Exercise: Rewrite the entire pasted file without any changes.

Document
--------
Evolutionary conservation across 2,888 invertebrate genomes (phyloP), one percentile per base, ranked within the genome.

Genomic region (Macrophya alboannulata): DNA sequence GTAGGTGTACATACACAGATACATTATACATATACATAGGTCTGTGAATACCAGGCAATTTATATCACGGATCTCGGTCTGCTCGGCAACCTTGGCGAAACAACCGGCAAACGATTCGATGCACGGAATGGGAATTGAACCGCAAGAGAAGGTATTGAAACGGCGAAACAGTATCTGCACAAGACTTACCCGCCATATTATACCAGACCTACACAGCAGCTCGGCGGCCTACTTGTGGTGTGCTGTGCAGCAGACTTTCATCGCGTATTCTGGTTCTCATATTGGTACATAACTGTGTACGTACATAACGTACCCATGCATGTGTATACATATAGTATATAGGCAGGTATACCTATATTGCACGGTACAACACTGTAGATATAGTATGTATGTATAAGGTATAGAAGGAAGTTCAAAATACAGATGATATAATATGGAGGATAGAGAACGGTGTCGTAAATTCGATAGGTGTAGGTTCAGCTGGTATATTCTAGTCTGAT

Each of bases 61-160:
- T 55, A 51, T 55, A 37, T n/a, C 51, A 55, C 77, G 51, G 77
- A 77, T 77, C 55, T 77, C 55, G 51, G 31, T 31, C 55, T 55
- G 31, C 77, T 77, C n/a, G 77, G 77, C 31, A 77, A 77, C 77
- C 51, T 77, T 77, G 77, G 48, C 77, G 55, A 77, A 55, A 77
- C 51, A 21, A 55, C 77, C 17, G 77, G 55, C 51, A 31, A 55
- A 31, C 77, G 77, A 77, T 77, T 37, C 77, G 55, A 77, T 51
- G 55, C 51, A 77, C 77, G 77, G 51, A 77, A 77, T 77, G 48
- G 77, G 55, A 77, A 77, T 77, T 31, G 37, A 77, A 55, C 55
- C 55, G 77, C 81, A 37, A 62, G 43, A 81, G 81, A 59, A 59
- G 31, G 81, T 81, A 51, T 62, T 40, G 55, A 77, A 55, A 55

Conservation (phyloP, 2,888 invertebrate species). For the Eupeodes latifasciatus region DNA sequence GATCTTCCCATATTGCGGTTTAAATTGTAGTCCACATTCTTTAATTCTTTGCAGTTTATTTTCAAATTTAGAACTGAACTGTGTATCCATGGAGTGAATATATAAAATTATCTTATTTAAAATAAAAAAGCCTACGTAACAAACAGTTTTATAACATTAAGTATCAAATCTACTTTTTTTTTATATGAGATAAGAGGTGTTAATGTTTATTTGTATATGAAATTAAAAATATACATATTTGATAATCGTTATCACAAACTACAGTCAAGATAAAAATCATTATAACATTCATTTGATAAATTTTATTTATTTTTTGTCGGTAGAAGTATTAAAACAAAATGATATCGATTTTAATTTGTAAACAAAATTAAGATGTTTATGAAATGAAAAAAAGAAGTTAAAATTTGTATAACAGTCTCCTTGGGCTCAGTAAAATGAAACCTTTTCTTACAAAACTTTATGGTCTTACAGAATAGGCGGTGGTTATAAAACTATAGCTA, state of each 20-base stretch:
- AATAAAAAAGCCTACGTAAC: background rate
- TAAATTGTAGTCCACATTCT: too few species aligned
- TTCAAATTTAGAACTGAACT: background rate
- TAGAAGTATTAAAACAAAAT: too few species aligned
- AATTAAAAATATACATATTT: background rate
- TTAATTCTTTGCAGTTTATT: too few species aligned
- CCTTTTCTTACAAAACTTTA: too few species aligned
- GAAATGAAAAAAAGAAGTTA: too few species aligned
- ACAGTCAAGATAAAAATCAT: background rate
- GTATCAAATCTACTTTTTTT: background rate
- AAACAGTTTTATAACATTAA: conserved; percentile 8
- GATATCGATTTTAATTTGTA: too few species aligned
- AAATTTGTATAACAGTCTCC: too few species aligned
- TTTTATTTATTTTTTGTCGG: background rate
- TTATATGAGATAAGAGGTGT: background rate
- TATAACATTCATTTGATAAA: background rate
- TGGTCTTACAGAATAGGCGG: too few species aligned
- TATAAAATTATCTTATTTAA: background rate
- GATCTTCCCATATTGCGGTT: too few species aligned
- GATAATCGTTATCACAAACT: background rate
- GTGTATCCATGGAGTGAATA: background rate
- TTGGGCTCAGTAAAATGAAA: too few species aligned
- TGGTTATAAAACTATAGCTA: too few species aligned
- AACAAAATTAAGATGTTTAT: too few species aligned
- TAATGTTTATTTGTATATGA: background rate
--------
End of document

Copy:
Evolutionary conservation across 2,888 invertebrate genomes (phyloP), one percentile per base, ranked within the genome.

Genomic region (Macrophya alboannulata): DNA sequence GTAGGTGTACATACACAGATACATTATACATATACATAGGTCTGTGAATACCAGGCAATTTATATCACGGATCTCGGTCTGCTCGGCAACCTTGGCGAAACAACCGGCAAACGATTCGATGCACGGAATGGGAATTGAACCGCAAGAGAAGGTATTGAAACGGCGAAACAGTATCTGCACAAGACTTACCCGCCATATTATACCAGACCTACACAGCAGCTCGGCGGCCTACTTGTGGTGTGCTGTGCAGCAGACTTTCATCGCGTATTCTGGTTCTCATATTGGTACATAACTGTGTACGTACATAACGTACCCATGCATGTGTATACATATAGTATATAGGCAGGTATACCTATATTGCACGGTACAACACTGTAGATATAGTATGTATGTATAAGGTATAGAAGGAAGTTCAAAATACAGATGATATAATATGGAGGATAGAGAACGGTGTCGTAAATTCGATAGGTGTAGGTTCAGCTGGTATATTCTAGTCTGAT

Each of bases 61-160:
- T 55, A 51, T 55, A 37, T n/a, C 51, A 55, C 77, G 51, G 77
- A 77, T 77, C 55, T 77, C 55, G 51, G 31, T 31, C 55, T 55
- G 31, C 77, T 77, C n/a, G 77, G 77, C 31, A 77, A 77, C 77
- C 51, T 77, T 77, G 77, G 48, C 77, G 55, A 77, A 55, A 77
- C 51, A 21, A 55, C 77, C 17, G 77, G 55, C 51, A 31, A 55
- A 31, C 77, G 77, A 77, T 77, T 37, C 77, G 55, A 77, T 51
- G 55, C 51, A 77, C 77, G 77, G 51, A 77, A 77, T 77, G 48
- G 77, G 55, A 77, A 77, T 77, T 31, G 37, A 77, A 55, C 55
- C 55, G 77, C 81, A 37, A 62, G 43, A 81, G 81, A 59, A 59
- G 31, G 81, T 81, A 51, T 62, T 40, G 55, A 77, A 55, A 55

Conservation (phyloP, 2,888 invertebrate species). For the Eupeodes latifasciatus region DNA sequence GATCTTCCCATATTGCGGTTTAAATTGTAGTCCACATTCTTTAATTCTTTGCAGTTTATTTTCAAATTTAGAACTGAACTGTGTATCCATGGAGTGAATATATAAAATTATCTTATTTAAAATAAAAAAGCCTACGTAACAAACAGTTTTATAACATTAAGTATCAAATCTACTTTTTTTTTATATGAGATAAGAGGTGTTAATGTTTATTTGTATATGAAATTAAAAATATACATATTTGATAATCGTTATCACAAACTACAGTCAAGATAAAAATCATTATAACATTCATTTGATAAATTTTATTTATTTTTTGTCGGTAGAAGTATTAAAACAAAATGATATCGATTTTAATTTGTAAACAAAATTAAGATGTTTATGAAATGAAAAAAAGAAGTTAAAATTTGTATAACAGTCTCCTTGGGCTCAGTAAAATGAAACCTTTTCTTACAAAACTTTATGGTCTTACAGAATAGGCGGTGGTTATAAAACTATAGCTA, state of each 20-base stretch:
- AATAAAAAAGCCTACGTAAC: background rate
- TAAATTGTAGTCCACATTCT: too few species aligned
- TTCAAATTTAGAACTGAACT: background rate
- TAGAAGTATTAAAACAAAAT: too few species aligned
- AATTAAAAATATACATATTT: background rate
- TTAATTCTTTGCAGTTTATT: too few species aligned
- CCTTTTCTTACAAAACTTTA: too few species aligned
- GAAATGAAAAAAAGAAGTTA: too few species aligned
- ACAGTCAAGATAAAAATCAT: background rate
- GTATCAAATCTACTTTTTTT: background rate
- AAACAGTTTTATAACATTAA: conserved; percentile 8
- GATATCGATTTTAATTTGTA: too few species aligned
- AAATTTGTATAACAGTCTCC: too few species aligned
- TTTTATTTATTTTTTGTCGG: background rate
- TTATATGAGATAAGAGGTGT: background rate
- TATAACATTCATTTGATAAA: background rate
- TGGTCTTACAGAATAGGCGG: too few species aligned
- TATAAAATTATCTTATTTAA: background rate
- GATCTTCCCATATTGCGGTT: too few species aligned
- GATAATCGTTATCACAAACT: background rate
- GTGTATCCATGGAGTGAATA: background rate
- TTGGGCTCAGTAAAATGAAA: too few species aligned
- TGGTTATAAAACTATAGCTA: too few species aligned
- AACAAAATTAAGATGTTTAT: too few species aligned
- TAATGTTTATTTGTATATGA: background rate